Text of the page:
Remember how I said in It’s a Boy Girl Thing, the characters were walking tropes?  Well not so much here.  Both Jack and Ellie seem well adjusted.  In fact, Sassy has a crush on Jack and asks him out in the beginning of the movie.  Neither teen is an outcast or loser. Although they try to say Ellie is an outcast because she’s having issues with Sassy.  But in no universe is Peyton List an outcast. Jack’s kryptonite is that he can’t talk to girls, despite Sassy coming on to him with clear intentions of dating him. Even then, when you start to examine both characters, you realize they have unique backstories (I use ‘unique’ liberally here, because It’s Disney and they will make sure there’s at least one dead parent in the story).

The Transformation: The transformation itself is denoted by blue and pink auras swapping between bodies. The setup is kinda weird though. Jack is in the nurse’s office for a bloody nose from a bully, and Ellie is in the nurse’s office for… crying?  But anyway.  The nurse doesn’t like hearing them bicker, so she insists they just do like the rest of their generation and text each other. This nurse is just enforcing Gen-Z stereotypes.  So the teens pick up their phones and… text each other.  Without swapping numbers. Anyway they swap immediately in a subversion of the genre that swaps only occur while sleeping. Unlike more adult TG swap movies, they don't feel themselves up (It’s Disney remember), instead they notice their smells and look at each other claiming the other stole their face/body.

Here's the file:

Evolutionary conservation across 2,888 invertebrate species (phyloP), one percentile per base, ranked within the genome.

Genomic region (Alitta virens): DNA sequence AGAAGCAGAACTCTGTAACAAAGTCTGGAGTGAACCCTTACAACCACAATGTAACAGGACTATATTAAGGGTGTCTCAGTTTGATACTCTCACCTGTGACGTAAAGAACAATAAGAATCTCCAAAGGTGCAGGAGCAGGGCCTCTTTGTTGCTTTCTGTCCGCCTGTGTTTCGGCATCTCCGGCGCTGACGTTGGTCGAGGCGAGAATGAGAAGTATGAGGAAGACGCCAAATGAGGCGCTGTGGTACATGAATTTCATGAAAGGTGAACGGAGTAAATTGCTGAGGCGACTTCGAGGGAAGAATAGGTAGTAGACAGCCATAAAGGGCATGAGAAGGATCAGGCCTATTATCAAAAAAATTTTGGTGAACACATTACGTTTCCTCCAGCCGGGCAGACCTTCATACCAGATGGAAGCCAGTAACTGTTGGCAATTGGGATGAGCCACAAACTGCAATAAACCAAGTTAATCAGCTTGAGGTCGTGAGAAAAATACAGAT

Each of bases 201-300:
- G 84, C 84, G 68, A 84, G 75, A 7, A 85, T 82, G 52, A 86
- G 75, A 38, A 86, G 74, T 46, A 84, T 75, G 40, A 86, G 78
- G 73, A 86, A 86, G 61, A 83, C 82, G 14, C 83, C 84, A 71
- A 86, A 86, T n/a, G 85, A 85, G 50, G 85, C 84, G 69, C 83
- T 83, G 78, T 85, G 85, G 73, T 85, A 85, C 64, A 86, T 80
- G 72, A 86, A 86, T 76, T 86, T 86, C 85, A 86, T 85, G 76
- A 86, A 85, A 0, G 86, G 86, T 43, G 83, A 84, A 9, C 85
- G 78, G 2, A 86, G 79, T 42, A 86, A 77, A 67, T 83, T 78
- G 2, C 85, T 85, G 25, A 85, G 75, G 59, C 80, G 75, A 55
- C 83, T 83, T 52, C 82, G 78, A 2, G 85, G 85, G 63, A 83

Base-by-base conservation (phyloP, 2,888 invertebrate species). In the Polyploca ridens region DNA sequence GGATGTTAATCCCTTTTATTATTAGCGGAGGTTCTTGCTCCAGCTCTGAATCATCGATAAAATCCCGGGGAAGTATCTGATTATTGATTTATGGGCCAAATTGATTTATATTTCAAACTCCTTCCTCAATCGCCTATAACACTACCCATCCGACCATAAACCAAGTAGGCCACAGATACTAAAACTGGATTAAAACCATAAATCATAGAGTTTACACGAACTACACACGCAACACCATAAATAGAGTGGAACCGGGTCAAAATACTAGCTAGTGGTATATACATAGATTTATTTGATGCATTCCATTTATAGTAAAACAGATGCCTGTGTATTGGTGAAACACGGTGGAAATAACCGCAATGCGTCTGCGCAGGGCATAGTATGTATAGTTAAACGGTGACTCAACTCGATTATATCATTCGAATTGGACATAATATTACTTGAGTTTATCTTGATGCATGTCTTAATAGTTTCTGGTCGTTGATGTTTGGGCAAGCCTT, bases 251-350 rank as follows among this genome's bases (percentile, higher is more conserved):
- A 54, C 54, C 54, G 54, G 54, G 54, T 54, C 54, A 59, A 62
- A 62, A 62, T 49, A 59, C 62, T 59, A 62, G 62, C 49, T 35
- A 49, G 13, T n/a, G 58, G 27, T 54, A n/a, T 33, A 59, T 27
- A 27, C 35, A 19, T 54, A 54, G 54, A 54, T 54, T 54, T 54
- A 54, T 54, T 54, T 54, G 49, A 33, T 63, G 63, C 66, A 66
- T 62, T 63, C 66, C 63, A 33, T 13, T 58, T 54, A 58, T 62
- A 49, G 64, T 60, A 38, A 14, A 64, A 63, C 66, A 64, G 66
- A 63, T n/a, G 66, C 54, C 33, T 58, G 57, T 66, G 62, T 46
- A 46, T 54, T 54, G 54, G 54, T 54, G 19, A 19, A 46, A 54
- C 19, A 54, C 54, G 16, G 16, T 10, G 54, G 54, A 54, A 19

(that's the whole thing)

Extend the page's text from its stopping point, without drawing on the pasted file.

It’s a TG body swap, so the movie has to address these teens being in their bodies somehow, so they manage to keep it G by having Jack just keep adding layers to his outfit rather than getting undressed.  For RG, he just put a leotard over the track suit he was wearing. Then he needs to do a woman’s physical, and puts a blindfold over his eyes. At night he put a pink onesie on.  Umm.. I do have questions.  Like why does Ellie own an adult sized onesie? Apparently he does this the entire movie, because when they swap back, Ellie asks what she’s wearing because she notices the layers.

Gender & Sexuality: Since this is Disney there’s really no hard hitting revelations here. Nothing is explored.